Two shock fronts exist within Abell 2146, each of which is around 1.6 million light years across. One is the bow shock, which parallels the bow wave created by a moving boat, and the other is the upstream shock trailing behind the moving cluster.
In Monthly Notices of the Royal Astronomical Society a team led by Dr Helen Russell of the University of Nottingham describe and analyze data from the Chandra X-Ray and Subaru optical telescopes on these two shockwaves.
Abell 2146 is around 2.8 billion light-years away, so even at its immense scale, it isn’t easy to see. Nevertheless, the two powerful telescopes reveal the shocks with surprising clarity.
Abell 2146’s shockwaves are what is known as collisionless. This might seem like an internally contradictory statement, but collisionless shocks occur when the density of particles in colliding media are so low they almost never interact directly. The gasses between galaxies within a cluster are so diffuse that when the clusters meet, unless individual galaxies collide, a particle would need to travel 30,000-50,000 light-years before encountering one from the other cluster.
With such an enormous amount of space, the total number of particles is large and a few will run into each other, but such collisions are insufficient to create a shockwave themselves. However, many of the particles in each intergalactic medium are charged. Shockwaves are the consequence of the encounters between the particles of one cluster and the magnetic field of the other.
Extraordinarily, given the lack of direct impact between particles, the paper notes that “the shocks…dissipate most of the merger’s ∼ 1064 erg of kinetic energy,” causing the clusters to merge rather than pass through each other and keep going.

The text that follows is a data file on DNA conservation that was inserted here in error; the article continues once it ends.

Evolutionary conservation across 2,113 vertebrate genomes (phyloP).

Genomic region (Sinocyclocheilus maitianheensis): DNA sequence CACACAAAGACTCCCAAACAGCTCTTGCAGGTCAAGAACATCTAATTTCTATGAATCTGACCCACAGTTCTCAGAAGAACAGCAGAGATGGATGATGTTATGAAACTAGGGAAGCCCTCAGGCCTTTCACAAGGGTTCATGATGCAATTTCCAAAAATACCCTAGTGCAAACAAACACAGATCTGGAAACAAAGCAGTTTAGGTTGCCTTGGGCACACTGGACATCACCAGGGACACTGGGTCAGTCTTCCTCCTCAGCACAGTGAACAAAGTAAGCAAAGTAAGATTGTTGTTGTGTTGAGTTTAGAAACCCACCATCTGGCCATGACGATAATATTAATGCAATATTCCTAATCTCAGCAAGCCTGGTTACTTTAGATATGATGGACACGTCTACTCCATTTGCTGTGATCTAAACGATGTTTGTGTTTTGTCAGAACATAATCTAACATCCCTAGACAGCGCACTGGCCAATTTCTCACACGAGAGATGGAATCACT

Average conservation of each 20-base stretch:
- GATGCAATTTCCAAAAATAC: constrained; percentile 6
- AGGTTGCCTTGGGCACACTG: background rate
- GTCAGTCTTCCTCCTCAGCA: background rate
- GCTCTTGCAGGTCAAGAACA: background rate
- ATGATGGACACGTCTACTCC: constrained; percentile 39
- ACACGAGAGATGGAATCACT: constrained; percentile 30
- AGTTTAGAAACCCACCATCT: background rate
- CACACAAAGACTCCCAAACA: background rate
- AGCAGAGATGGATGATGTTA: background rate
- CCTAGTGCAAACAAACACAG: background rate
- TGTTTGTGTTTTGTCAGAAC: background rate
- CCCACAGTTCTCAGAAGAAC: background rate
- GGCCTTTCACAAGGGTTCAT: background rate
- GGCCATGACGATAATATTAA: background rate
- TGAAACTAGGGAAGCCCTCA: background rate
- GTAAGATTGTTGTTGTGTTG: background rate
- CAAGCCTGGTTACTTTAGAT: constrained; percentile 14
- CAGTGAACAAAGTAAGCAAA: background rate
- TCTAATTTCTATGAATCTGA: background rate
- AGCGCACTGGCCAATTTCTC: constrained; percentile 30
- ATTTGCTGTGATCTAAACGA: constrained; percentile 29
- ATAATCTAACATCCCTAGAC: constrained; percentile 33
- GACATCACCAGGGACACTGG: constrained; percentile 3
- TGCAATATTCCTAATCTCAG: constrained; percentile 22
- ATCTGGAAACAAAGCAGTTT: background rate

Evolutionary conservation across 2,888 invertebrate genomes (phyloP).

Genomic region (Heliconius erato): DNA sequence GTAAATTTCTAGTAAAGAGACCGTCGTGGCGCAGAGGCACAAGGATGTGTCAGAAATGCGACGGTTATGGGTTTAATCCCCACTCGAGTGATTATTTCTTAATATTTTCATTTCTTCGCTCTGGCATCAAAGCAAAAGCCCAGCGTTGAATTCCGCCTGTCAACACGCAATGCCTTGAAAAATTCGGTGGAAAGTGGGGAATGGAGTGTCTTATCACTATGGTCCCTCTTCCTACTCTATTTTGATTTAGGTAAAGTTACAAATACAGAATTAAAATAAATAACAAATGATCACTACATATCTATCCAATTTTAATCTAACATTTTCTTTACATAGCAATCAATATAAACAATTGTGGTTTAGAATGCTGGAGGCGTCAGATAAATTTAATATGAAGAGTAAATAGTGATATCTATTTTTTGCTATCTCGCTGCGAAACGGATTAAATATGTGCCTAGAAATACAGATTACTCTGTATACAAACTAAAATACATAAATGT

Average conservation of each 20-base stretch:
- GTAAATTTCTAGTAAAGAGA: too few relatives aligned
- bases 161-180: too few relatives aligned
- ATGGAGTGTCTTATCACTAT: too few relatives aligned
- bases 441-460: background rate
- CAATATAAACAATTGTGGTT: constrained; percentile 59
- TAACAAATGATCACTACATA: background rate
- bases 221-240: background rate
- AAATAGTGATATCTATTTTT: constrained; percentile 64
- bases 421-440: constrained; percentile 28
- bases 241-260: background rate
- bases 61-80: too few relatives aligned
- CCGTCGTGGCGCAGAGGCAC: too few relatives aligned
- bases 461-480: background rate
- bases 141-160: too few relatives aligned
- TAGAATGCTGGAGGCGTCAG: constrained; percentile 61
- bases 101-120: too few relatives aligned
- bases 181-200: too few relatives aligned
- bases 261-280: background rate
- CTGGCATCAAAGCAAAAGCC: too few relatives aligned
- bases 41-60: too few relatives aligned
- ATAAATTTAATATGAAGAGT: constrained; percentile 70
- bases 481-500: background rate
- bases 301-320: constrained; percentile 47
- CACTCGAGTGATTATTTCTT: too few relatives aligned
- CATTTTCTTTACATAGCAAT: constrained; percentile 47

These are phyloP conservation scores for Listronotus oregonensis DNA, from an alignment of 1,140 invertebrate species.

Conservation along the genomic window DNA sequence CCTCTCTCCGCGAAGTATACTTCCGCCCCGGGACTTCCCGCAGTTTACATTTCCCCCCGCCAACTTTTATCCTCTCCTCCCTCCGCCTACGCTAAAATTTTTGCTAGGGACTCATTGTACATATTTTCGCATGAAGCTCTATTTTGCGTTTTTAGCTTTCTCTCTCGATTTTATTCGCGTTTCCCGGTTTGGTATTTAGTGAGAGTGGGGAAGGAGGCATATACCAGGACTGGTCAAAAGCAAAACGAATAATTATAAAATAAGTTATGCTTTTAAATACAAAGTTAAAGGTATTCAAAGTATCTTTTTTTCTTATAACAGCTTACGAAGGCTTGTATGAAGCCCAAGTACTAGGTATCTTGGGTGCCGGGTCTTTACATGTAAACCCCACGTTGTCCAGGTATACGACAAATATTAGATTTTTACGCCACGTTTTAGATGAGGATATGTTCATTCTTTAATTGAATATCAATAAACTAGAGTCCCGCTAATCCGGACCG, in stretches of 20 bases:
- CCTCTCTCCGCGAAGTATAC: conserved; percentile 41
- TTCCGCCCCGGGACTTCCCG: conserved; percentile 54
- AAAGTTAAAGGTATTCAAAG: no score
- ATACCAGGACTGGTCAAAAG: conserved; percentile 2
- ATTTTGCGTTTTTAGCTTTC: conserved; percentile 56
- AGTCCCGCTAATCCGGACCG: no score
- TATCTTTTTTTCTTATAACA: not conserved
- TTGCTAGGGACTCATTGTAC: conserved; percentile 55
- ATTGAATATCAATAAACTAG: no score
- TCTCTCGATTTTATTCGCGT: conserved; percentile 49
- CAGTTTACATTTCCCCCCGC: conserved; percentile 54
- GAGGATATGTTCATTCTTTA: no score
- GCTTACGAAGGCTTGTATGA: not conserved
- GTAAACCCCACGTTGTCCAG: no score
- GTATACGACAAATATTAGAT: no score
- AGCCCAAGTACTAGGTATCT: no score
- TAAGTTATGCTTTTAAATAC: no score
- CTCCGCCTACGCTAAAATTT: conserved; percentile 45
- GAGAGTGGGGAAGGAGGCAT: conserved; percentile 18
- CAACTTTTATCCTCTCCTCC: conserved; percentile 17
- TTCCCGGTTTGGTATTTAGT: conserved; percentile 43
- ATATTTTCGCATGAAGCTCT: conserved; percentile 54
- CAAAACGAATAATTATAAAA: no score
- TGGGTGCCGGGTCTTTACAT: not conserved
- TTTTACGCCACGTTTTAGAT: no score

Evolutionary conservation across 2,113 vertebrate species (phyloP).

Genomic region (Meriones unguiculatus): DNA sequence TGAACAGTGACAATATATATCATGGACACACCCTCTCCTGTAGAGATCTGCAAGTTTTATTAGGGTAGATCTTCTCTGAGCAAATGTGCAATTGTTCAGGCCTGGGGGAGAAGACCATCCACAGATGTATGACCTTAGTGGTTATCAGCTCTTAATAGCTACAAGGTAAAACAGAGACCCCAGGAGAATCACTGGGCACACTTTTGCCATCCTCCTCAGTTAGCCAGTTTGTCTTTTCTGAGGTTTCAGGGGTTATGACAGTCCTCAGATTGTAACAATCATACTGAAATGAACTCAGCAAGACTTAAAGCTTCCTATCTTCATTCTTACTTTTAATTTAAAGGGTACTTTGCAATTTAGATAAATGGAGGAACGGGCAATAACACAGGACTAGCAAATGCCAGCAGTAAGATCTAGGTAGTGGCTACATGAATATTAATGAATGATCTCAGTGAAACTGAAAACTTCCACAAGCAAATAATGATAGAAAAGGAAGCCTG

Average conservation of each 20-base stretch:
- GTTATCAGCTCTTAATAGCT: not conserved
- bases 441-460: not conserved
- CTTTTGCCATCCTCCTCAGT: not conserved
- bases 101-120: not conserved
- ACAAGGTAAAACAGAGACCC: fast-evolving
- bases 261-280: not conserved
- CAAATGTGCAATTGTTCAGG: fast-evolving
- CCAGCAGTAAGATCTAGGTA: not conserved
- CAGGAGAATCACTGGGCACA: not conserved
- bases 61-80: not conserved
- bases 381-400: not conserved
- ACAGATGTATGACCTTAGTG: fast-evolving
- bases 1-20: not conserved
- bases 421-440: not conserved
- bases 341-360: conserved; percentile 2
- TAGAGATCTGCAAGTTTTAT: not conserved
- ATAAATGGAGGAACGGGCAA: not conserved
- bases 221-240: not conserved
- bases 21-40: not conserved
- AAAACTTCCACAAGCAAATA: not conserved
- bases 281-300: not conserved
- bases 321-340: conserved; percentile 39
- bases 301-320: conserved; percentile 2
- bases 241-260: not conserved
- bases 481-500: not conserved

Abell 2146 with its major features labelled including the two shock waves and brightest galaxies. Image credit: X-ray: NASA/CXC/Univ. of Nottingham/H. Russell et al.; Optical: NAOJ/Subaru
The interstellar medium, and the bubble that defines the solar system, also produce a collisionless shock wave as they meet, even though the interstellar medium is considerably denser than the gas between galaxies. Consequently, by providing us with a rare opportunity to witness collisionless shockwaves from the outside, Abell 2146 could help astronomers model the shock our solar system is creating.
“Our results for Abell 2146 are expected to be valid for collisionless shocks with similar parameters in other environments and support the existing picture from the solar wind and supernova remnants,” the paper notes.
“I first detected these shock fronts in an earlier, short Chandra observation when I was a Ph.D. student. It was a thrilling discovery and a fantastic journey to this deep, legacy observation revealing the detailed shock structure,” Russell said in a statement.
The paper notes Abell 2146 is one of only three cluster mergers known with shock fronts bright enough to study.
Composite image of Abell 2146. Cluster #2 is moving towards the bottom left and plowing through cluster #1. The hot gas in the former is pushing out a shock wave as it collides with the hot gas in the other cluster. Image credit: Chandra/University of Nottingham
Even the width of Abell 2146’s two shock layers is extraordinary – more than 50,000 light-years for the bow shock, approximately equal to the radius of the Milky Way.
Understanding collisionless shockwaves has practical implications, as they can produce radiation that could affect the safety of spaceprobes and crewed missions.